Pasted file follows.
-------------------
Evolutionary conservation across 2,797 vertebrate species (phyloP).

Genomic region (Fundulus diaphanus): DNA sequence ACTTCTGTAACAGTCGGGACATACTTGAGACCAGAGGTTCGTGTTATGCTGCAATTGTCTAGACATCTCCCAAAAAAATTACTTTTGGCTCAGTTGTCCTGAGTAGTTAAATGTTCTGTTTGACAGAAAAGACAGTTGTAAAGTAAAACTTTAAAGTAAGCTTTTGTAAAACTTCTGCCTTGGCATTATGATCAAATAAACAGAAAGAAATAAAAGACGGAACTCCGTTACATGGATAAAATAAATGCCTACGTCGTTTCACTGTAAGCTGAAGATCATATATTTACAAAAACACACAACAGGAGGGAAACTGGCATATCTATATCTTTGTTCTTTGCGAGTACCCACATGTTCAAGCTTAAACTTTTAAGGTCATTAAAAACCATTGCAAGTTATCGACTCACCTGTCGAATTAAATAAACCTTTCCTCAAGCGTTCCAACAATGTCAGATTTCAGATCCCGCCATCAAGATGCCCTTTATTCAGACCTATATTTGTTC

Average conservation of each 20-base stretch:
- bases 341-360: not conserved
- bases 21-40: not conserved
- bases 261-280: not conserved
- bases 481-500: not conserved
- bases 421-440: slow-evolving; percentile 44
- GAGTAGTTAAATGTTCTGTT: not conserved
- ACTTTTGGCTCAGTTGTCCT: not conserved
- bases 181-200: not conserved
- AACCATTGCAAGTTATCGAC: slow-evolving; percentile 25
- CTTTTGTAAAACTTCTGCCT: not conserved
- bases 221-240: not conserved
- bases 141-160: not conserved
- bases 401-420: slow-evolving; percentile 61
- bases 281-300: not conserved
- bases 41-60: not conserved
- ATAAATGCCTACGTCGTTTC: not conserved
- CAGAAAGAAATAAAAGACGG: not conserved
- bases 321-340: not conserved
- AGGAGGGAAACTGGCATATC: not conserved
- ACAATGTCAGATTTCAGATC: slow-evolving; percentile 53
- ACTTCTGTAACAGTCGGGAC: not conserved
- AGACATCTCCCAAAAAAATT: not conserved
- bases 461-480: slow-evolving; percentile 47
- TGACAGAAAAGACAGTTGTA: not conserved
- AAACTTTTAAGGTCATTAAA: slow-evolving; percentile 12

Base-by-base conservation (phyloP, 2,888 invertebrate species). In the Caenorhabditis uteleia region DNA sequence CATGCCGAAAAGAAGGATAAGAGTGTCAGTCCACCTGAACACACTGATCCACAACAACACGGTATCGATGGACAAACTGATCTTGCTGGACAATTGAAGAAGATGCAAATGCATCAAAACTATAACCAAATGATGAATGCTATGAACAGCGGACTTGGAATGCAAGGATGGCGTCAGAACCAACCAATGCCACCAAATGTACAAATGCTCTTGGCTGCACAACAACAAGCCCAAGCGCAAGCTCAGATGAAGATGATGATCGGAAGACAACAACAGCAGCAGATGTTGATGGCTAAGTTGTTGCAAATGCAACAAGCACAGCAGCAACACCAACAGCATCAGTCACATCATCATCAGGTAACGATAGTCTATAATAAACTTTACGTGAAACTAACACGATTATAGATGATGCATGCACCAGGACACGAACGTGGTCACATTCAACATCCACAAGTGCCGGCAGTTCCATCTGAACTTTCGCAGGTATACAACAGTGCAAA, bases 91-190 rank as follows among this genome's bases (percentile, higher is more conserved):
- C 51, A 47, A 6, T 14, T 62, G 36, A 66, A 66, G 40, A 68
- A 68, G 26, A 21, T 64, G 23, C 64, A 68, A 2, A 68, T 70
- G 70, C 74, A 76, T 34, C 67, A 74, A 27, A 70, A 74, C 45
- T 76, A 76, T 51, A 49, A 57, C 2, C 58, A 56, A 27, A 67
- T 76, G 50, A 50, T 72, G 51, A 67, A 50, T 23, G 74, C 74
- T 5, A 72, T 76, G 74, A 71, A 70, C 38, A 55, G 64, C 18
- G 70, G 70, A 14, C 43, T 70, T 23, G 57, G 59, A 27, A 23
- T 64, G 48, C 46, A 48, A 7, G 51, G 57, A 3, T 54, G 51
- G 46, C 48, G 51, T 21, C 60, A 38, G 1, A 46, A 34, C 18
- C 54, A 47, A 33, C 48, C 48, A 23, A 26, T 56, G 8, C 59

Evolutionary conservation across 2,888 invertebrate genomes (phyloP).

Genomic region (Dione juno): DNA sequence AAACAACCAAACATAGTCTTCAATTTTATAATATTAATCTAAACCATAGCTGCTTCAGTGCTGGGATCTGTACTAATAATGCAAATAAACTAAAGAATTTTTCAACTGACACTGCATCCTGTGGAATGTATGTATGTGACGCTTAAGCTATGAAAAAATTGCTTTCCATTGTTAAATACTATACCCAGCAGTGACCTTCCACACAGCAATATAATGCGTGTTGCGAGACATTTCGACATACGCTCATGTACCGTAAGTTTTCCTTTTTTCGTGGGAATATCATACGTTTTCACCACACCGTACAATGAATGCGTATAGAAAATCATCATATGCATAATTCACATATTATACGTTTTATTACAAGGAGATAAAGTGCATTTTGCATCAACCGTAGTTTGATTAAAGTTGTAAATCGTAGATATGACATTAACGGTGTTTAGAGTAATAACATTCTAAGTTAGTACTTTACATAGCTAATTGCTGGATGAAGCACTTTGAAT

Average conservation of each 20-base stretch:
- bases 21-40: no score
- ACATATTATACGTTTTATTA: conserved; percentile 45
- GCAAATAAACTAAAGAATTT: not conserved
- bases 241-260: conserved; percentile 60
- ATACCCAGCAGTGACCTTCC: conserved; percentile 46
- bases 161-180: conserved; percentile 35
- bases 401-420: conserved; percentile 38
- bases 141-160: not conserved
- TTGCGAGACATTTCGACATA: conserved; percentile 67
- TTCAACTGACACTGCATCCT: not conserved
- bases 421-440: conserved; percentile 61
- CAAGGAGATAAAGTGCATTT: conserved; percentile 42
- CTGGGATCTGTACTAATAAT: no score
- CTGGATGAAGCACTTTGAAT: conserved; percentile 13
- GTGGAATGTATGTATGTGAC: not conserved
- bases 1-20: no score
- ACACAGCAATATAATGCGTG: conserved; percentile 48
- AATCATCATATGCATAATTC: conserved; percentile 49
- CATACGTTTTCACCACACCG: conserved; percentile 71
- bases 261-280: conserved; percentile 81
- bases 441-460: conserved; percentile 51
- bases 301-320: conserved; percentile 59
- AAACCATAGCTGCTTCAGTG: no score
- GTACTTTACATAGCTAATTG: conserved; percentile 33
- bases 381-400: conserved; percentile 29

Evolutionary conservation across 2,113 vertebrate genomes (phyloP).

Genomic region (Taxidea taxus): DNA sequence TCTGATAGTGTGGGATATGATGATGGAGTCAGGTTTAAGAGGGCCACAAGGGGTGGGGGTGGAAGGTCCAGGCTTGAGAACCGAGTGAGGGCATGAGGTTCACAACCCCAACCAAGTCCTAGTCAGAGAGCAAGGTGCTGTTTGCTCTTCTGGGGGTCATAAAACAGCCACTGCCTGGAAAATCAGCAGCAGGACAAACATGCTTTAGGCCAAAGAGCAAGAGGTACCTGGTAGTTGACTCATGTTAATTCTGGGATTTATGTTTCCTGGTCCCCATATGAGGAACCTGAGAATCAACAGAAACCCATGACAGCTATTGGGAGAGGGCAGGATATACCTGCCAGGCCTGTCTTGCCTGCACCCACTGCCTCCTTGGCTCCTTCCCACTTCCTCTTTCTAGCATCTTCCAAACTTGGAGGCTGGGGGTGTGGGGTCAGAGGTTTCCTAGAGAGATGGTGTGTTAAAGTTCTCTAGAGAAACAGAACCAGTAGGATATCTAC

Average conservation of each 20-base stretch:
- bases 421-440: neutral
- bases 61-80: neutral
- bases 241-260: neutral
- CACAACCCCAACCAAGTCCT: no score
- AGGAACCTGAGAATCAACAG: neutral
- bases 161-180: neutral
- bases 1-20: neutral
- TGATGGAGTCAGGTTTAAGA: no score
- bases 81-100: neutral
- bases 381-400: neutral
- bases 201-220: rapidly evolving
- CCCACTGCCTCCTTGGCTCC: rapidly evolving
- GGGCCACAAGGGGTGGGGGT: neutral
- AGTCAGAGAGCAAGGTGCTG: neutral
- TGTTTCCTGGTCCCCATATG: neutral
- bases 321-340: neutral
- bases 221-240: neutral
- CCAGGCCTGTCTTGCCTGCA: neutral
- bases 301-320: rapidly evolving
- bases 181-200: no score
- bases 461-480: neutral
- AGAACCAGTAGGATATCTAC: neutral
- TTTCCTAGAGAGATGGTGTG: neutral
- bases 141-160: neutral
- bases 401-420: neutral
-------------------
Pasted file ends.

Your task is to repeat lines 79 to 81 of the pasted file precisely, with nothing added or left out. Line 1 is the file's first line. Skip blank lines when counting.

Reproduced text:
- bases 81-100: neutral
- bases 381-400: neutral
- bases 201-220: rapidly evolving